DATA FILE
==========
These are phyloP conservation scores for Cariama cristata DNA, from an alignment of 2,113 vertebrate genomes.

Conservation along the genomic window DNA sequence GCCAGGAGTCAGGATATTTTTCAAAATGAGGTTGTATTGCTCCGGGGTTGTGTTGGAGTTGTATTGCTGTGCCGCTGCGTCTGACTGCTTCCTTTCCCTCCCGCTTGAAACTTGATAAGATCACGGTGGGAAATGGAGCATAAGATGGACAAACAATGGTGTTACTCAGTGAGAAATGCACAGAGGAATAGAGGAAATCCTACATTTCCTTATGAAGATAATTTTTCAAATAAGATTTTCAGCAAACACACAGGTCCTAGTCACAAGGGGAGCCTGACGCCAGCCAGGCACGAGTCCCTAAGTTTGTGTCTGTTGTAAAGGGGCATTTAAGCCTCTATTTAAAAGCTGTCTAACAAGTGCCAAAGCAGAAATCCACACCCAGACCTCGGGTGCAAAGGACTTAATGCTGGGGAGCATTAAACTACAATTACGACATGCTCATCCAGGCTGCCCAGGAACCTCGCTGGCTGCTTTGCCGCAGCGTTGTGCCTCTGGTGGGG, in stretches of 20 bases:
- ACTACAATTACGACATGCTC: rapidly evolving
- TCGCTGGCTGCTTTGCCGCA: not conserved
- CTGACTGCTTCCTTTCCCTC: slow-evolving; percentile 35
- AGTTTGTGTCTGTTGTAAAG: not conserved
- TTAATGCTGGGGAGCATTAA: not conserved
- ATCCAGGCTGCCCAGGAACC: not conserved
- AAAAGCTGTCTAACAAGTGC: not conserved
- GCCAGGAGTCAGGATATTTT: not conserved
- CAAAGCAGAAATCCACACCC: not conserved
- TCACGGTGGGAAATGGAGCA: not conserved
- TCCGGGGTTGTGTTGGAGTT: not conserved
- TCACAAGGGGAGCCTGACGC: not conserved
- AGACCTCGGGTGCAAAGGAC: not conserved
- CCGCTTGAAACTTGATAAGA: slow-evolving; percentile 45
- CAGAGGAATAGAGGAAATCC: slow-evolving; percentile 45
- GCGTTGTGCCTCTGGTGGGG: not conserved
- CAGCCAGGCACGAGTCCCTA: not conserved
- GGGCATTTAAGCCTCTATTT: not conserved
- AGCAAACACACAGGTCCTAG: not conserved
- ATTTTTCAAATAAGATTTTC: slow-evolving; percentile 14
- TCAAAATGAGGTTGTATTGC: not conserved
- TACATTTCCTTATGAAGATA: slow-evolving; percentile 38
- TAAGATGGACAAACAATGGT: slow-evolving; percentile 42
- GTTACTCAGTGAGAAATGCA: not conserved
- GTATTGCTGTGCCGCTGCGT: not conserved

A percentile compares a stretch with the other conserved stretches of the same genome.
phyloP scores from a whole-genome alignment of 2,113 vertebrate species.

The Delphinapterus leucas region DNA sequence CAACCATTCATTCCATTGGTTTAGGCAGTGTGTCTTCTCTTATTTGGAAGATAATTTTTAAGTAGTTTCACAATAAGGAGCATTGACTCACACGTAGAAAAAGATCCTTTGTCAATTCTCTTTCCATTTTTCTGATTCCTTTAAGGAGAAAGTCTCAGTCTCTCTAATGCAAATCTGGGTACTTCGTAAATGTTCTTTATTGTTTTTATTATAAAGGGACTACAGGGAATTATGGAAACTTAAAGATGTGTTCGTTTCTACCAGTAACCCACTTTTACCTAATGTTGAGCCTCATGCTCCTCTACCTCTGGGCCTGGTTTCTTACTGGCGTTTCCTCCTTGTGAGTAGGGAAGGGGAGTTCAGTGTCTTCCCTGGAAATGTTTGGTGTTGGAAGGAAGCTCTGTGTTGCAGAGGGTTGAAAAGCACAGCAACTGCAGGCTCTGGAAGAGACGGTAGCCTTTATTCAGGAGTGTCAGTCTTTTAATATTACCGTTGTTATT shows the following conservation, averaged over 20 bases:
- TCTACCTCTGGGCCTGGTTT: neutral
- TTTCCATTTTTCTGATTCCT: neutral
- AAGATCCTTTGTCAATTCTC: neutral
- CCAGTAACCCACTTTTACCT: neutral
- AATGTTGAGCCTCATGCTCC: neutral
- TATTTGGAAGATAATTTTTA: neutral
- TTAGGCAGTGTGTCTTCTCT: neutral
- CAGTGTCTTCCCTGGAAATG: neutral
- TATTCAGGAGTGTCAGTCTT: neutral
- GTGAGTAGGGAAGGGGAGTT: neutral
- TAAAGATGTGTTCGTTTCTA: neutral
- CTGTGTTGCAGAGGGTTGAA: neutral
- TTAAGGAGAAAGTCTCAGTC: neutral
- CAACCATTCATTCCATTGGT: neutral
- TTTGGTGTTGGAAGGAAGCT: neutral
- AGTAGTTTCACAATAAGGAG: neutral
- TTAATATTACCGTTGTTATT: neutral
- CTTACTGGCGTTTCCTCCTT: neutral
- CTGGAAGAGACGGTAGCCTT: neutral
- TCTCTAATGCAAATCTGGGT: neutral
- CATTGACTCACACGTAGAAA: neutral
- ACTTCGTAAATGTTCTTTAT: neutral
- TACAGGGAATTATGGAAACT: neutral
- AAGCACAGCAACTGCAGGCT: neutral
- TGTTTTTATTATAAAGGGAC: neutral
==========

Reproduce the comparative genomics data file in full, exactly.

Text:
These are phyloP conservation scores for Cariama cristata DNA, from an alignment of 2,113 vertebrate genomes.

Conservation along the genomic window DNA sequence GCCAGGAGTCAGGATATTTTTCAAAATGAGGTTGTATTGCTCCGGGGTTGTGTTGGAGTTGTATTGCTGTGCCGCTGCGTCTGACTGCTTCCTTTCCCTCCCGCTTGAAACTTGATAAGATCACGGTGGGAAATGGAGCATAAGATGGACAAACAATGGTGTTACTCAGTGAGAAATGCACAGAGGAATAGAGGAAATCCTACATTTCCTTATGAAGATAATTTTTCAAATAAGATTTTCAGCAAACACACAGGTCCTAGTCACAAGGGGAGCCTGACGCCAGCCAGGCACGAGTCCCTAAGTTTGTGTCTGTTGTAAAGGGGCATTTAAGCCTCTATTTAAAAGCTGTCTAACAAGTGCCAAAGCAGAAATCCACACCCAGACCTCGGGTGCAAAGGACTTAATGCTGGGGAGCATTAAACTACAATTACGACATGCTCATCCAGGCTGCCCAGGAACCTCGCTGGCTGCTTTGCCGCAGCGTTGTGCCTCTGGTGGGG, in stretches of 20 bases:
- ACTACAATTACGACATGCTC: rapidly evolving
- TCGCTGGCTGCTTTGCCGCA: not conserved
- CTGACTGCTTCCTTTCCCTC: slow-evolving; percentile 35
- AGTTTGTGTCTGTTGTAAAG: not conserved
- TTAATGCTGGGGAGCATTAA: not conserved
- ATCCAGGCTGCCCAGGAACC: not conserved
- AAAAGCTGTCTAACAAGTGC: not conserved
- GCCAGGAGTCAGGATATTTT: not conserved
- CAAAGCAGAAATCCACACCC: not conserved
- TCACGGTGGGAAATGGAGCA: not conserved
- TCCGGGGTTGTGTTGGAGTT: not conserved
- TCACAAGGGGAGCCTGACGC: not conserved
- AGACCTCGGGTGCAAAGGAC: not conserved
- CCGCTTGAAACTTGATAAGA: slow-evolving; percentile 45
- CAGAGGAATAGAGGAAATCC: slow-evolving; percentile 45
- GCGTTGTGCCTCTGGTGGGG: not conserved
- CAGCCAGGCACGAGTCCCTA: not conserved
- GGGCATTTAAGCCTCTATTT: not conserved
- AGCAAACACACAGGTCCTAG: not conserved
- ATTTTTCAAATAAGATTTTC: slow-evolving; percentile 14
- TCAAAATGAGGTTGTATTGC: not conserved
- TACATTTCCTTATGAAGATA: slow-evolving; percentile 38
- TAAGATGGACAAACAATGGT: slow-evolving; percentile 42
- GTTACTCAGTGAGAAATGCA: not conserved
- GTATTGCTGTGCCGCTGCGT: not conserved

A percentile compares a stretch with the other conserved stretches of the same genome.
phyloP scores from a whole-genome alignment of 2,113 vertebrate species.

The Delphinapterus leucas region DNA sequence CAACCATTCATTCCATTGGTTTAGGCAGTGTGTCTTCTCTTATTTGGAAGATAATTTTTAAGTAGTTTCACAATAAGGAGCATTGACTCACACGTAGAAAAAGATCCTTTGTCAATTCTCTTTCCATTTTTCTGATTCCTTTAAGGAGAAAGTCTCAGTCTCTCTAATGCAAATCTGGGTACTTCGTAAATGTTCTTTATTGTTTTTATTATAAAGGGACTACAGGGAATTATGGAAACTTAAAGATGTGTTCGTTTCTACCAGTAACCCACTTTTACCTAATGTTGAGCCTCATGCTCCTCTACCTCTGGGCCTGGTTTCTTACTGGCGTTTCCTCCTTGTGAGTAGGGAAGGGGAGTTCAGTGTCTTCCCTGGAAATGTTTGGTGTTGGAAGGAAGCTCTGTGTTGCAGAGGGTTGAAAAGCACAGCAACTGCAGGCTCTGGAAGAGACGGTAGCCTTTATTCAGGAGTGTCAGTCTTTTAATATTACCGTTGTTATT shows the following conservation, averaged over 20 bases:
- TCTACCTCTGGGCCTGGTTT: neutral
- TTTCCATTTTTCTGATTCCT: neutral
- AAGATCCTTTGTCAATTCTC: neutral
- CCAGTAACCCACTTTTACCT: neutral
- AATGTTGAGCCTCATGCTCC: neutral
- TATTTGGAAGATAATTTTTA: neutral
- TTAGGCAGTGTGTCTTCTCT: neutral
- CAGTGTCTTCCCTGGAAATG: neutral
- TATTCAGGAGTGTCAGTCTT: neutral
- GTGAGTAGGGAAGGGGAGTT: neutral
- TAAAGATGTGTTCGTTTCTA: neutral
- CTGTGTTGCAGAGGGTTGAA: neutral
- TTAAGGAGAAAGTCTCAGTC: neutral
- CAACCATTCATTCCATTGGT: neutral
- TTTGGTGTTGGAAGGAAGCT: neutral
- AGTAGTTTCACAATAAGGAG: neutral
- TTAATATTACCGTTGTTATT: neutral
- CTTACTGGCGTTTCCTCCTT: neutral
- CTGGAAGAGACGGTAGCCTT: neutral
- TCTCTAATGCAAATCTGGGT: neutral
- CATTGACTCACACGTAGAAA: neutral
- ACTTCGTAAATGTTCTTTAT: neutral
- TACAGGGAATTATGGAAACT: neutral
- AAGCACAGCAACTGCAGGCT: neutral
- TGTTTTTATTATAAAGGGAC: neutral